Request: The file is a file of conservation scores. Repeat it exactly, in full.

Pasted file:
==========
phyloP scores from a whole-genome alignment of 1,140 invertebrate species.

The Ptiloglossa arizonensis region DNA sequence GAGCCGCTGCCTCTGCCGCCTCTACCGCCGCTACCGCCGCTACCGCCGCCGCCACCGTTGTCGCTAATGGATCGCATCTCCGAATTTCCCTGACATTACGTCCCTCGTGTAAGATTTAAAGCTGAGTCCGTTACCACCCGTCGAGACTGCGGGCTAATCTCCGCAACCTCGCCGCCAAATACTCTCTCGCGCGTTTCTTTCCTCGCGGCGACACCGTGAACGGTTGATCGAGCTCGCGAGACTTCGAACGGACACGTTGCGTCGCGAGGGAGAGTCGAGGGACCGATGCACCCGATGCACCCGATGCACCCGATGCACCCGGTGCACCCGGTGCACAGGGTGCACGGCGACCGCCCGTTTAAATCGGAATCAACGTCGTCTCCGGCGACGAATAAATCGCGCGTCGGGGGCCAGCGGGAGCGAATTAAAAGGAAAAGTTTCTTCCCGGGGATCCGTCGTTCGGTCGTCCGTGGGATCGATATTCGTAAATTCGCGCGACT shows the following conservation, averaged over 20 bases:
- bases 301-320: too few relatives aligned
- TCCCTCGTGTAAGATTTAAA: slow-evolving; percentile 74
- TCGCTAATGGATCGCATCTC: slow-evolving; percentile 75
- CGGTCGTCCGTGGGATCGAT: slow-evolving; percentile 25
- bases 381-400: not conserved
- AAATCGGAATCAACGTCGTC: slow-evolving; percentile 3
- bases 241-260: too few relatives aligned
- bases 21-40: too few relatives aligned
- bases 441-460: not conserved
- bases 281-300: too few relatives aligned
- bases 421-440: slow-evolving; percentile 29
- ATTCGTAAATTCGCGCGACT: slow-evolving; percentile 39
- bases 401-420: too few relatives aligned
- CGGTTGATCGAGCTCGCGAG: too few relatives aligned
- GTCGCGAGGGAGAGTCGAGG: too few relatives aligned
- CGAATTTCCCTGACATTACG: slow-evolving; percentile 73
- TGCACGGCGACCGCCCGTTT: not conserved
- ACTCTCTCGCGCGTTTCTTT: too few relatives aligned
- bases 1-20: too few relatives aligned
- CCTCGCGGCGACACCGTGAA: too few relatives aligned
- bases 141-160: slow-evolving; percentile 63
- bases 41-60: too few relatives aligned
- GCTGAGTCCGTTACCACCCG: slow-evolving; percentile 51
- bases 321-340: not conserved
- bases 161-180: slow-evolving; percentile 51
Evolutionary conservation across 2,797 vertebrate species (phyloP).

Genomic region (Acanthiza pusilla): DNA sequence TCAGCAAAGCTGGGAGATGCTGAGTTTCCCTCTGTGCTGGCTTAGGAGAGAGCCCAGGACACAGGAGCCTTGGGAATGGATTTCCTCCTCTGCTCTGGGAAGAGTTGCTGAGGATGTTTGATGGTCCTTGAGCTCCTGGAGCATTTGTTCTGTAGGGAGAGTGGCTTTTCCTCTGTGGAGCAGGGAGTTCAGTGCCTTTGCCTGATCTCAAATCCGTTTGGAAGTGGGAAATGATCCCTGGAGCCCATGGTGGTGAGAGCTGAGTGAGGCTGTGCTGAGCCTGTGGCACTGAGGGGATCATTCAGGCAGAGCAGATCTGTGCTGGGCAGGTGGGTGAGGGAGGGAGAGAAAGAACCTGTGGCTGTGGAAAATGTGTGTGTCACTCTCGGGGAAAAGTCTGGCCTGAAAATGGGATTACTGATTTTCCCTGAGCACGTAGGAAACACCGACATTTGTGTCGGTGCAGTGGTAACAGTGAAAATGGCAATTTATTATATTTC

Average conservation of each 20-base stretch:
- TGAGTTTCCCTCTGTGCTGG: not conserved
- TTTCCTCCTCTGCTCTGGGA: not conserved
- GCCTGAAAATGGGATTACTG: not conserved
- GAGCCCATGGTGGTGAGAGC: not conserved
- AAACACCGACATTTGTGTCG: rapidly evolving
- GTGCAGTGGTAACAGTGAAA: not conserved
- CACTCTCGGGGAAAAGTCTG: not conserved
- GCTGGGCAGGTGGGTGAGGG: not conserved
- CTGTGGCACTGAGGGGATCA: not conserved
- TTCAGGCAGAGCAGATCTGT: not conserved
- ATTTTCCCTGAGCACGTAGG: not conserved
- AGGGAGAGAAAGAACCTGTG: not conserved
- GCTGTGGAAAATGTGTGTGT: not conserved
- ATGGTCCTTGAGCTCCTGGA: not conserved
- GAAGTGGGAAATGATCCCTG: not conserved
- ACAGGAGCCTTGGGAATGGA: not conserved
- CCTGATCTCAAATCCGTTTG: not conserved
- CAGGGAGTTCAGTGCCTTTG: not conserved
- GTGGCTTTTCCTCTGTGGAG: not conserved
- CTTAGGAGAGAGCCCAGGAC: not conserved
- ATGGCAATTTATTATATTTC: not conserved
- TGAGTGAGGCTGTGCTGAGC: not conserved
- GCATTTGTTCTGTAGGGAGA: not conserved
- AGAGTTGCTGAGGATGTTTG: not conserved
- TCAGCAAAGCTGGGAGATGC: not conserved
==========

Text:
phyloP scores from a whole-genome alignment of 1,140 invertebrate species.

The Ptiloglossa arizonensis region DNA sequence GAGCCGCTGCCTCTGCCGCCTCTACCGCCGCTACCGCCGCTACCGCCGCCGCCACCGTTGTCGCTAATGGATCGCATCTCCGAATTTCCCTGACATTACGTCCCTCGTGTAAGATTTAAAGCTGAGTCCGTTACCACCCGTCGAGACTGCGGGCTAATCTCCGCAACCTCGCCGCCAAATACTCTCTCGCGCGTTTCTTTCCTCGCGGCGACACCGTGAACGGTTGATCGAGCTCGCGAGACTTCGAACGGACACGTTGCGTCGCGAGGGAGAGTCGAGGGACCGATGCACCCGATGCACCCGATGCACCCGATGCACCCGGTGCACCCGGTGCACAGGGTGCACGGCGACCGCCCGTTTAAATCGGAATCAACGTCGTCTCCGGCGACGAATAAATCGCGCGTCGGGGGCCAGCGGGAGCGAATTAAAAGGAAAAGTTTCTTCCCGGGGATCCGTCGTTCGGTCGTCCGTGGGATCGATATTCGTAAATTCGCGCGACT shows the following conservation, averaged over 20 bases:
- bases 301-320: too few relatives aligned
- TCCCTCGTGTAAGATTTAAA: slow-evolving; percentile 74
- TCGCTAATGGATCGCATCTC: slow-evolving; percentile 75
- CGGTCGTCCGTGGGATCGAT: slow-evolving; percentile 25
- bases 381-400: not conserved
- AAATCGGAATCAACGTCGTC: slow-evolving; percentile 3
- bases 241-260: too few relatives aligned
- bases 21-40: too few relatives aligned
- bases 441-460: not conserved
- bases 281-300: too few relatives aligned
- bases 421-440: slow-evolving; percentile 29
- ATTCGTAAATTCGCGCGACT: slow-evolving; percentile 39
- bases 401-420: too few relatives aligned
- CGGTTGATCGAGCTCGCGAG: too few relatives aligned
- GTCGCGAGGGAGAGTCGAGG: too few relatives aligned
- CGAATTTCCCTGACATTACG: slow-evolving; percentile 73
- TGCACGGCGACCGCCCGTTT: not conserved
- ACTCTCTCGCGCGTTTCTTT: too few relatives aligned
- bases 1-20: too few relatives aligned
- CCTCGCGGCGACACCGTGAA: too few relatives aligned
- bases 141-160: slow-evolving; percentile 63
- bases 41-60: too few relatives aligned
- GCTGAGTCCGTTACCACCCG: slow-evolving; percentile 51
- bases 321-340: not conserved
- bases 161-180: slow-evolving; percentile 51
Evolutionary conservation across 2,797 vertebrate species (phyloP).

Genomic region (Acanthiza pusilla): DNA sequence TCAGCAAAGCTGGGAGATGCTGAGTTTCCCTCTGTGCTGGCTTAGGAGAGAGCCCAGGACACAGGAGCCTTGGGAATGGATTTCCTCCTCTGCTCTGGGAAGAGTTGCTGAGGATGTTTGATGGTCCTTGAGCTCCTGGAGCATTTGTTCTGTAGGGAGAGTGGCTTTTCCTCTGTGGAGCAGGGAGTTCAGTGCCTTTGCCTGATCTCAAATCCGTTTGGAAGTGGGAAATGATCCCTGGAGCCCATGGTGGTGAGAGCTGAGTGAGGCTGTGCTGAGCCTGTGGCACTGAGGGGATCATTCAGGCAGAGCAGATCTGTGCTGGGCAGGTGGGTGAGGGAGGGAGAGAAAGAACCTGTGGCTGTGGAAAATGTGTGTGTCACTCTCGGGGAAAAGTCTGGCCTGAAAATGGGATTACTGATTTTCCCTGAGCACGTAGGAAACACCGACATTTGTGTCGGTGCAGTGGTAACAGTGAAAATGGCAATTTATTATATTTC

Average conservation of each 20-base stretch:
- TGAGTTTCCCTCTGTGCTGG: not conserved
- TTTCCTCCTCTGCTCTGGGA: not conserved
- GCCTGAAAATGGGATTACTG: not conserved
- GAGCCCATGGTGGTGAGAGC: not conserved
- AAACACCGACATTTGTGTCG: rapidly evolving
- GTGCAGTGGTAACAGTGAAA: not conserved
- CACTCTCGGGGAAAAGTCTG: not conserved
- GCTGGGCAGGTGGGTGAGGG: not conserved
- CTGTGGCACTGAGGGGATCA: not conserved
- TTCAGGCAGAGCAGATCTGT: not conserved
- ATTTTCCCTGAGCACGTAGG: not conserved
- AGGGAGAGAAAGAACCTGTG: not conserved
- GCTGTGGAAAATGTGTGTGT: not conserved
- ATGGTCCTTGAGCTCCTGGA: not conserved
- GAAGTGGGAAATGATCCCTG: not conserved
- ACAGGAGCCTTGGGAATGGA: not conserved
- CCTGATCTCAAATCCGTTTG: not conserved
- CAGGGAGTTCAGTGCCTTTG: not conserved
- GTGGCTTTTCCTCTGTGGAG: not conserved
- CTTAGGAGAGAGCCCAGGAC: not conserved
- ATGGCAATTTATTATATTTC: not conserved
- TGAGTGAGGCTGTGCTGAGC: not conserved
- GCATTTGTTCTGTAGGGAGA: not conserved
- AGAGTTGCTGAGGATGTTTG: not conserved
- TCAGCAAAGCTGGGAGATGC: not conserved